Where’s the Money? Charity Asks

     ATLANTA (CN) – A charity collecting donations for victims of the earthquake in Haiti claims its online portal held onto at least half of the $310,000 it collected. Hearts with Haiti claims Donate.Net owes it more than $150,000, in Fulton County Superior Court.




     Donate.net is also known, and also is sued, as Conscious Change Inc.
     Hearts with Haiti claims the defendants’ CFO Wayne Miller offered several excuses for not disbursing the money. These included a requirement – never disclosed during the previous 5 years of the organizations’ relationship – that direct deposit was a mandatory prerequisite for disbursements, and that the “unpublished rules” of Donate.Net require Hearts with Haiti officers and board members to sign personal guarantees holding them financially responsible for any violation of the agreement with Hearts with Haiti.
     But when asked to provide a written copy of these rules, Miller refused, the complaint states.
     When pressed about the missing money in subsequent months, Miller offered new excuses, the complaint states.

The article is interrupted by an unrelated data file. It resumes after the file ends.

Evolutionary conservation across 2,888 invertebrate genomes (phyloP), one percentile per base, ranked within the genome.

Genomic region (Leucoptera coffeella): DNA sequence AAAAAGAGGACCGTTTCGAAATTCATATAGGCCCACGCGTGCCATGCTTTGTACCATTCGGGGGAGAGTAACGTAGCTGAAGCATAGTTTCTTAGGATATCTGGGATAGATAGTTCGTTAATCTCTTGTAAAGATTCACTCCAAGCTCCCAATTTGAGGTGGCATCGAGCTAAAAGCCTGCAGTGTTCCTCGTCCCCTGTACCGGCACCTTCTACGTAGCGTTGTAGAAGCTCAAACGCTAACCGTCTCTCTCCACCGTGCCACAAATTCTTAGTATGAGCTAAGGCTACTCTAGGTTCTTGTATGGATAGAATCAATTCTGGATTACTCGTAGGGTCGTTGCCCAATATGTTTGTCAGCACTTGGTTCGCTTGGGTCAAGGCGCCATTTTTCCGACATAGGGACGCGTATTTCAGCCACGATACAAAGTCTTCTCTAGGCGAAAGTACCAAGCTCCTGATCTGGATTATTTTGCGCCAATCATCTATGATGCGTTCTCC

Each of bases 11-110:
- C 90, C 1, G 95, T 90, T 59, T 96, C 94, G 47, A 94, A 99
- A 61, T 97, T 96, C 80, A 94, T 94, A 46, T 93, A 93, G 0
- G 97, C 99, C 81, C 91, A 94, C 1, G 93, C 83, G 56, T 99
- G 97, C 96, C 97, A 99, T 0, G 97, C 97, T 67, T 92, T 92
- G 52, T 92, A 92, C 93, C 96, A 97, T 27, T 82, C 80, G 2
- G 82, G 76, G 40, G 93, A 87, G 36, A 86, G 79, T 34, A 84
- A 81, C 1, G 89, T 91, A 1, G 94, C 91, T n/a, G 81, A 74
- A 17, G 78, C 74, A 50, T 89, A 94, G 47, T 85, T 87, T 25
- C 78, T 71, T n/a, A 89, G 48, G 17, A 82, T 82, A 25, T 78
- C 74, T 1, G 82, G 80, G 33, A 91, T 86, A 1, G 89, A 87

Among these were that because Hearts with Haiti had a Catholic priest on its board, Donate.Net had to be sure the donations were not supporting child abuse, and that the accounts had been “flagged for unusual volume” after the Jan. 12, 2010 earthquake led to a spike in donations.
     Hearts with Haiti says that under their agreement, Donate.Net agreed to provide an online fund-raising mechanism for contributions, and to disburse money collected, minus credit card charges, on a monthly basis, with detailed reports identifying donors and amounts donated.
     The relationship operated successfully from July 2005 through January 2010, the complaint states. Trouble began when the donations spiked after the devastating earthquake, according to the complaint.
     Hearts with Haiti seeks $150,289 from the online donations, plus interest, and damages for breach of contract, conversion and unjust enrichment.
     Hearts with Haiti, a nonprofit, is represented by Rachel Sullivan.

%d bloggers like this: